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Largest US automakers announce voluntary pledges

New national emissions standards to build off California agreement

US automakers and the American Iron and Steel Institute have voiced their support for President Joe Biden’s Aug. 5 executive order aimed at having half of all domestic vehicle sales be zero-emissions by 2030 and at developing long-term efficiency and emissions standards.
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Biden signed the order at a White House event attended by automaker executives and labor leaders.

US automakers have shown their support for the push toward electrification, with the three largest US companies — Ford, General Motors and Stellantis — sharing Aug. 5 voluntary pledges to achieve sales of 40% to 50% of annual US volumes of electric vehicles by 2030.

“Our recent product, technology, and investment announcements highlight our collective commitment to be leaders in the US transition to electric vehicles,” Ford, GM and Stellantis said in a joint statement. “This represents a dramatic shift from the US market today that can be achieved only with the timely deployment of the full suite of electrification policies committed to by the Administration in the Build Back Better Plan, including purchase incentives, a comprehensive charging network of sufficient density to support the millions of vehicles these targets represent, investments in R&D, and incentives to expand the electric vehicle manufacturing and supply chains in the United States.”

The current bipartisan infrastructure bill introduced in the Senate includes a $7.5 billion investment to build out a national network of electric vehicle chargers, the first-ever national investment in EV charging infrastructure, but lower than Biden’s initial proposal of $15 billion.

In a fact sheet, the White House said this action on EVs is being taken as the US has fallen behind other countries in the race to manufacture both electric vehicles and batteries. The current US market share of EVs is one-third of that of China’s market, according to the White House.

There are currently only about 2 million EVs on US roads today and only 2% of cars sold in 2020 were fully electric, according to data from the International Energy Agency.

In addition to the call to increase EV production, the Environmental Protection Agency and the National Highway Traffic Safety Administration were also expected to announce new fuel efficiency and emissions standards building on an agreement between the State of California and five automakers: Ford, Honda, Volkswagen, BMW and Volvo. Full details of the changes were not yet available the afternoon of Aug. 5.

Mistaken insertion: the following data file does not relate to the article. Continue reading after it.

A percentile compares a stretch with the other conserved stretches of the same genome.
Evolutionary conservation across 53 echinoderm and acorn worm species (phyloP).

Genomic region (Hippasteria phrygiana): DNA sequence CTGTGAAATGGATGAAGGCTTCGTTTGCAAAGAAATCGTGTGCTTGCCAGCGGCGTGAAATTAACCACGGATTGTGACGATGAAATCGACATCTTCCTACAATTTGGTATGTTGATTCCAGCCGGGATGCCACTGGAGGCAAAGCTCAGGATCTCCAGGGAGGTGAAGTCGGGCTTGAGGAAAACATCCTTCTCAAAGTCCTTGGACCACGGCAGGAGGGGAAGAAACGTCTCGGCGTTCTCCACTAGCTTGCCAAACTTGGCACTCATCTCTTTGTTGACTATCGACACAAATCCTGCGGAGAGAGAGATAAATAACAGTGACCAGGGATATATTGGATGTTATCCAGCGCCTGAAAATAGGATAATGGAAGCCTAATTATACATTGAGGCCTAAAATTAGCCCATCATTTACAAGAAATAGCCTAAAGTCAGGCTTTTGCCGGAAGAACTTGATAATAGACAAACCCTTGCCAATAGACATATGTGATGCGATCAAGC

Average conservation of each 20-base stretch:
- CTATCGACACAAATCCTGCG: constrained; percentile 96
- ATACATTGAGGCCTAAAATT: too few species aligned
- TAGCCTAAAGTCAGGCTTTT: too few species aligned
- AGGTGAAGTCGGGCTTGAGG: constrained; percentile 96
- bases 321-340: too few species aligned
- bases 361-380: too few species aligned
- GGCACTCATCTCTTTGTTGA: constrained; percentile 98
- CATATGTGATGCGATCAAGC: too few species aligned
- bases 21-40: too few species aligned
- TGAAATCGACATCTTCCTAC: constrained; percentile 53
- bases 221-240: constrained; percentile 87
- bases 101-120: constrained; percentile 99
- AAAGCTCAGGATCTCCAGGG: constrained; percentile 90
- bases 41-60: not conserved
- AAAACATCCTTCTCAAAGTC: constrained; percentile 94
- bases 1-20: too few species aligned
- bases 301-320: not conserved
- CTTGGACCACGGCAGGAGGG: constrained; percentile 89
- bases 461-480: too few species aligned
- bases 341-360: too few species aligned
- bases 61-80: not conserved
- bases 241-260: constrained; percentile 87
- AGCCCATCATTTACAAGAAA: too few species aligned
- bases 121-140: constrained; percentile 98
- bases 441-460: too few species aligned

Biden’s executive order also lays out a schedule for development of fuel efficiency and multi-pollutant emissions standards through at least model year 2030 for light-duty vehicles and for medium- and heavy-duty vehicles starting as early as model year 2027, according to the fact sheet.
Labor, steel support EV push

The United Autoworkers union, which said it supports the executive order actions, said clarity around emissions standards will bring more certainty and better planning for the industry and future employment.

“While the UAW notes that the companies have made voluntary commitments on Electric Vehicles, the UAW focus is not on hard deadlines or percentages, but on preserving the wages and benefits that have been the heart and soul of the American middle class,” UAW President Ray Curry said in a statement.

The American Iron and Steel Institute said it welcomed the new EV and emissions goals announced by the White House.

“This important goal, coupled with the greenhouse gas vehicle tailpipe standards expected to be proposed soon, will add further momentum to the transformation of the auto sector in the United States,” AISI CEO Kevin Dempsey said in a statement. “The American steel industry remains ready to support the automakers in this effort through innovative, high-strength steels that combine lighter weight and increased strength. Importantly, these thinner advanced grades of steel enable optimization of space allowing for packaging of more batteries in these vehicles, which means greater range on a single charge.”

Albemarle Corp., which produces lithium used to make electric vehicle batteries, did not expect the announcement from the White House to have a significant impact on lithium demand as it is not mandatory and automakers were already shifting production to electric vehicles.

“It’s probably in the ballpark of what the car companies are already thinking, maybe it’s a little more aggressive, but it doesn’t shift the model from our perspective,” Albemarle CEO Kent Masters said during the company’s second-quarter conference call Aug. 5. “I think our view would be that’s neutral.”

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